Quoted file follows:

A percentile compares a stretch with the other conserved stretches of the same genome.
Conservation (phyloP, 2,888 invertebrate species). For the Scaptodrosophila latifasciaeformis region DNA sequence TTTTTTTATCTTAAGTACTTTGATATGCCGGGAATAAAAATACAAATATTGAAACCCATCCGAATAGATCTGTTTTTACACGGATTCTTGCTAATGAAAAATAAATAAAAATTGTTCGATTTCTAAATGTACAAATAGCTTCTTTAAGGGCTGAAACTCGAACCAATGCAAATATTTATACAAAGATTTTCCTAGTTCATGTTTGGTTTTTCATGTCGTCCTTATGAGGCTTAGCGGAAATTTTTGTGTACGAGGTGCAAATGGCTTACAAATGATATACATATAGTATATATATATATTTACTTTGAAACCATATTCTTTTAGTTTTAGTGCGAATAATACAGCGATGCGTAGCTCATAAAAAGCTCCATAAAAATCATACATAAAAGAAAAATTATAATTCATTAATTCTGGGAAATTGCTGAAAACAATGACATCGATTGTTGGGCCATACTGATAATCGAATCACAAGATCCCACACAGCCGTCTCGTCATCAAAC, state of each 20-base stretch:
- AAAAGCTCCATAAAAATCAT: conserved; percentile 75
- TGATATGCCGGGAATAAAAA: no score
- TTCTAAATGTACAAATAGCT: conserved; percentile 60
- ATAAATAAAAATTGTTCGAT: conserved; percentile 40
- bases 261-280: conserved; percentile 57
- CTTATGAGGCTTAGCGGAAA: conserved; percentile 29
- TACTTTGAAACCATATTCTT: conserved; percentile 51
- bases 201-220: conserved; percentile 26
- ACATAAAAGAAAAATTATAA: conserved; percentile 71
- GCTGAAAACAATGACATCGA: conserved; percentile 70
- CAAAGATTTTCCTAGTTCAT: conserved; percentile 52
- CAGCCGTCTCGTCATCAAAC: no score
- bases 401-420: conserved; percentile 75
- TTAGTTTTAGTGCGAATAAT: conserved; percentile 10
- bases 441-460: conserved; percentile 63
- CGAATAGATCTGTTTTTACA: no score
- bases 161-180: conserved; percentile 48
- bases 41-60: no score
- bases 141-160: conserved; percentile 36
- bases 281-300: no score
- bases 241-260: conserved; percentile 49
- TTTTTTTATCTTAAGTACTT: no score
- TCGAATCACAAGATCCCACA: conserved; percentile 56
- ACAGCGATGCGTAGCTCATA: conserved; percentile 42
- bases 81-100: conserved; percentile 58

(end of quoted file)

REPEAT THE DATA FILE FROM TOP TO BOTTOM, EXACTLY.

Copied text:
A percentile compares a stretch with the other conserved stretches of the same genome.
Conservation (phyloP, 2,888 invertebrate species). For the Scaptodrosophila latifasciaeformis region DNA sequence TTTTTTTATCTTAAGTACTTTGATATGCCGGGAATAAAAATACAAATATTGAAACCCATCCGAATAGATCTGTTTTTACACGGATTCTTGCTAATGAAAAATAAATAAAAATTGTTCGATTTCTAAATGTACAAATAGCTTCTTTAAGGGCTGAAACTCGAACCAATGCAAATATTTATACAAAGATTTTCCTAGTTCATGTTTGGTTTTTCATGTCGTCCTTATGAGGCTTAGCGGAAATTTTTGTGTACGAGGTGCAAATGGCTTACAAATGATATACATATAGTATATATATATATTTACTTTGAAACCATATTCTTTTAGTTTTAGTGCGAATAATACAGCGATGCGTAGCTCATAAAAAGCTCCATAAAAATCATACATAAAAGAAAAATTATAATTCATTAATTCTGGGAAATTGCTGAAAACAATGACATCGATTGTTGGGCCATACTGATAATCGAATCACAAGATCCCACACAGCCGTCTCGTCATCAAAC, state of each 20-base stretch:
- AAAAGCTCCATAAAAATCAT: conserved; percentile 75
- TGATATGCCGGGAATAAAAA: no score
- TTCTAAATGTACAAATAGCT: conserved; percentile 60
- ATAAATAAAAATTGTTCGAT: conserved; percentile 40
- bases 261-280: conserved; percentile 57
- CTTATGAGGCTTAGCGGAAA: conserved; percentile 29
- TACTTTGAAACCATATTCTT: conserved; percentile 51
- bases 201-220: conserved; percentile 26
- ACATAAAAGAAAAATTATAA: conserved; percentile 71
- GCTGAAAACAATGACATCGA: conserved; percentile 70
- CAAAGATTTTCCTAGTTCAT: conserved; percentile 52
- CAGCCGTCTCGTCATCAAAC: no score
- bases 401-420: conserved; percentile 75
- TTAGTTTTAGTGCGAATAAT: conserved; percentile 10
- bases 441-460: conserved; percentile 63
- CGAATAGATCTGTTTTTACA: no score
- bases 161-180: conserved; percentile 48
- bases 41-60: no score
- bases 141-160: conserved; percentile 36
- bases 281-300: no score
- bases 241-260: conserved; percentile 49
- TTTTTTTATCTTAAGTACTT: no score
- TCGAATCACAAGATCCCACA: conserved; percentile 56
- ACAGCGATGCGTAGCTCATA: conserved; percentile 42
- bases 81-100: conserved; percentile 58